Happening @ CAM

Craig Thompson Presents Habibi

Wednesday, September 28, 2011, 7:00-9:00pm

$5 event admission; refunded with purchase of Habibi graphic novel

The Cartoon Art Museum welcomes award-winning cartoonist Craig Thompson for a special presentation celebrating the release of his greatly anticipated new graphic novel, Habibi. This event takes place at the Cartoon Art Museum on Wednesday, September 28, 2011.  Tickets for this event cost $5, but that price will be refunded with purchase of Habibi at the Cartoon Art Museum bookstore. This event is free for Cartoon Art Museum members.  <http://cartoonart.org/join-support/membership/>

Seating for this event is limited.  Tickets can be purchased through Guestlist Ticketing: http://guestli.st/69492 <http://guestli.st/69492>

About Habibi

Contact: Michiko Clark, 212-572-2568, miclark@randomhouse.com

by Craig Thompson

Habibi lifts the bar of graphic storytelling to new heights, both by the intricate, dramatic density and breathtaking scholar­ship of Thompson’s panels and by the sheer scale and decorative beauty of his flowing, roiling, protean style. Thompson is the Charles Dickens of the genre, able to capture all the scary, heartbreaking, brave, uplifting details of his characters’ fates while orchestrating the big-picture machinations that connect them to the lives and times of his readers…Habibi is a masterpiece that surely is one of a kind.” –Lisa Shea, Elle Magazine

HABIBI is a remarkable feat of research, care, and black ink, and a reminder that all “People of the book,” despite the division of their individual traditions, share a mosaic of stories.”—Zadie Smith, Harper’s Magazine

Eight years on, his next, even longer epic goes from the Midwest to the Middle East: Habibi is a fantastical love story of a harem girl and the slave boy she rescues, inspired by the Arabian Nights, ancient calligraphy, and modern environmental catastrophe.”—Dan Kois, New York Magazine

“Habibi is an epic, love story set in a richly rendered, fictional Middle East, ancient yet modern, where his characters’ misadventures are woven with tales from the Bible and Koran, as well as themes of imperial debauchery and environmental woe.”—Michael Mechanic, Mother Jones Magazine

“A lushly epic love story that’s both inspiring and heartbreaking…In addition to richly detailed story panels, the gorgeous Arabic ornamental calligraphy makes each page an individual work of art.” –Publishers Weekly, starred review   

“The exquisite beauty and deep magic of this Arabian Nights-style love story cannot be overstated.” –Library Journal, starred review

“Habibi is certain to join the ranks of graphic novels that expand our understanding of not only the genre but also the world it describes.” –Library Journal Fall Finds

“A graphic novel that is sure to attract attention…A mature glimpse into a world few Westerners are at home with, and Thompson is respectful.”–Kirkus Reviews

“This is not just an epic that sprawls from desert to harem to modern urban waste…it’s a look at how the first and third worlds are divided, Islam and Christianity united, and humanity too separated from the natural world..” –Library Journal PrePub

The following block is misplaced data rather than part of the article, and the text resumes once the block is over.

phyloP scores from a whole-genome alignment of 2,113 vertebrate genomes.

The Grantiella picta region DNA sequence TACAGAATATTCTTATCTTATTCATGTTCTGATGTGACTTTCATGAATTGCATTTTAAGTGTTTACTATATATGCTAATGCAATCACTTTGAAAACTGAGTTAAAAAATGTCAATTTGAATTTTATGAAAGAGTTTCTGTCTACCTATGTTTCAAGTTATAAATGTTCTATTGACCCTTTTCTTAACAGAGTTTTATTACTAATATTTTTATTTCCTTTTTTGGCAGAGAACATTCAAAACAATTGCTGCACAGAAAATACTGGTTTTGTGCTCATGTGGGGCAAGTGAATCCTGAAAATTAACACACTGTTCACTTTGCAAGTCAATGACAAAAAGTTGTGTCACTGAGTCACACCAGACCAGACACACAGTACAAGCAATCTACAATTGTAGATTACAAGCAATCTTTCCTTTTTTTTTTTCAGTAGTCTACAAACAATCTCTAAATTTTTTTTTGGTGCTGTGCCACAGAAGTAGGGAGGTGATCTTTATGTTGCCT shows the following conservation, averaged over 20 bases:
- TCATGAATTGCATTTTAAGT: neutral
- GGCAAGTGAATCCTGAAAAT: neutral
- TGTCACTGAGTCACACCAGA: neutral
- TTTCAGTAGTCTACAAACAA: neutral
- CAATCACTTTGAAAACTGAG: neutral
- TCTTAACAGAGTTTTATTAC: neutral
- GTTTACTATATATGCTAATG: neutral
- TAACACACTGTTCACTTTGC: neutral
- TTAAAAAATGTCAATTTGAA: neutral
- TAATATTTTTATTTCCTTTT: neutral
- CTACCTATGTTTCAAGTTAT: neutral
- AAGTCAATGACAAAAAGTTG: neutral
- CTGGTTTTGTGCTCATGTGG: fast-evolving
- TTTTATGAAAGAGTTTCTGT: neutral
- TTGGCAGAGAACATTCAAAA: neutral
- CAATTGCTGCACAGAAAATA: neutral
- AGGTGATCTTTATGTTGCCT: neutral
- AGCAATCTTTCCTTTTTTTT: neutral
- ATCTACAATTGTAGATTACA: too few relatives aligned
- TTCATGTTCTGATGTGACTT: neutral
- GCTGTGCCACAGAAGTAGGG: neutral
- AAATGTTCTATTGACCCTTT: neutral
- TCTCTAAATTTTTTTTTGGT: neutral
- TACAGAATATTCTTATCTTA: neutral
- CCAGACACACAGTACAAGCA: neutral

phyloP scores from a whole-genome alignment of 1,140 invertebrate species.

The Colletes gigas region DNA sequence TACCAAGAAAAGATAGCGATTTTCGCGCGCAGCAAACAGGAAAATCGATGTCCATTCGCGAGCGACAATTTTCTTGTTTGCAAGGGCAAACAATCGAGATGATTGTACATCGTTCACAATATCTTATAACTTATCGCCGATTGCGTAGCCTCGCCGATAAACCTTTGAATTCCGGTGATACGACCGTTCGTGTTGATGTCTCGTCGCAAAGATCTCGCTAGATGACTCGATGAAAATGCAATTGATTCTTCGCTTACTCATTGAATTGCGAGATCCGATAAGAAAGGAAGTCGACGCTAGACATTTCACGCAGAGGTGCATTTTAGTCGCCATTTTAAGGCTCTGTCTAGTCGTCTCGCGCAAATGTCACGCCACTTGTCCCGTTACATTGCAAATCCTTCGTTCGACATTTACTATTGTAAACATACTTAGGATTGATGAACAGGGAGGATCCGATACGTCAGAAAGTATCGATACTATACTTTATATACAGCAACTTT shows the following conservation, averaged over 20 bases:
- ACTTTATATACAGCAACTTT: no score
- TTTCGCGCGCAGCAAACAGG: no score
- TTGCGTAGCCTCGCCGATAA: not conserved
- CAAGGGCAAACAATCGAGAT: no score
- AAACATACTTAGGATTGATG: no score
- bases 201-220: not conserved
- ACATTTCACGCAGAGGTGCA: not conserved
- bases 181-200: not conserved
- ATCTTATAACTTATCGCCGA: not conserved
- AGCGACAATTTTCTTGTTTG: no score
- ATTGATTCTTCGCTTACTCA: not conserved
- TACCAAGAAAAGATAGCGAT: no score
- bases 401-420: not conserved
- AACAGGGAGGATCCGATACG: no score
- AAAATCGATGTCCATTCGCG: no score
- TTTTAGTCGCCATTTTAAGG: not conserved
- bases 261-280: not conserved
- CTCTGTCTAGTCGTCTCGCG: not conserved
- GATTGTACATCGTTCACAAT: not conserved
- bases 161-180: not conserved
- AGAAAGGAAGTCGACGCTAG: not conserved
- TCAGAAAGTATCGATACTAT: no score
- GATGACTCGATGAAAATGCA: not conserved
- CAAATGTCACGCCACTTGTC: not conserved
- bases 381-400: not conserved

“A dense, swirling dervish of a tale…this will be the most talked about graphic novel of the fall.” –Publisher Weekly Comics Week

Sprawling across an epic landscape of deserts, harems, and modern industrial clutter, HABIBI (Pantheon Books / September 20, 2011) tells the tale of Dodola and Zam, refugee child slaves bound to each other by chance, circumstance, and love. We follow them as their lives unfold together and apart; as they struggle to make a place for themselves in a world fueled by fear and greed.

At once contemporary and timeless, HABIBI gives us a love story of astounding resonance; a parable about our relationship to the natural world, the cultural divide between the first and third worlds, the common heritage of Christianity and Islam, and the magic of storytelling.

Craig Thompson was born in Michigan in 1975, and grew up in a rural farming community in central Wisconsin. His graphic novel Blankets won numerous industry awards and has been published in nearly twenty languages. Thompson lives in Portland, Oregon.

By Craig Thompson
Pantheon Books
September 20, 2011 / $35.00

www.facebook.com/CraigThompsonAuthor <http://www.facebook.com/CraigThompsonAuthor>
www.pantheonbooks.com <http://www.pantheonbooks.com/>


Pingback from Self-Conscious Orientalism in Craig Thompson’s Graphic Novel Habibi | Majjal
Time October 31, 2011 at 11:32 am

[...] This is where the problem lies, in claiming that Habibi is both Orientalist fantasy and ethnographic realism. Unlike Rabih Alameddine’s Hakawati for example, which employs magical fairytales embedded in a realist narrative grappling with Lebanon’s civil war, Habibi makes no distinctions but collapses the two into each other. This dissonance is evident in Thompson’s own hopes for Habibi. On the one hand, Thompson professes to use “Orientalism as a genre like Cowboys and Indians is a genre” as fantasy rather than an accurate representation. On the other hand, he espouses an agenda of humanising Islam after 9/11, wanting “to humanize it a bit and understand it, and focus on the beauty of Arabic and Islamic culture.”  It is the ethnographic impulse which is most widely reflected in the enthusiastic reviews which found that  Habibi is “certain to join the ranks of graphic novels that expand our understanding of not only the genre but also the world it describes.” [...]

Pingback from Self-Conscious Orientalism in Craig Thompson’s Graphic Novel Habibi » Muslimah Media Watch
Time November 2, 2011 at 12:07 am

[...] join the ranks of graphic novels that expand our understanding of not only the genre but also the world it describes.”This is not as surprising as it might seem, given that the world is a surreal one, featuring [...]

Comment from silyan
Time March 17, 2012 at 12:27 pm

j aime ça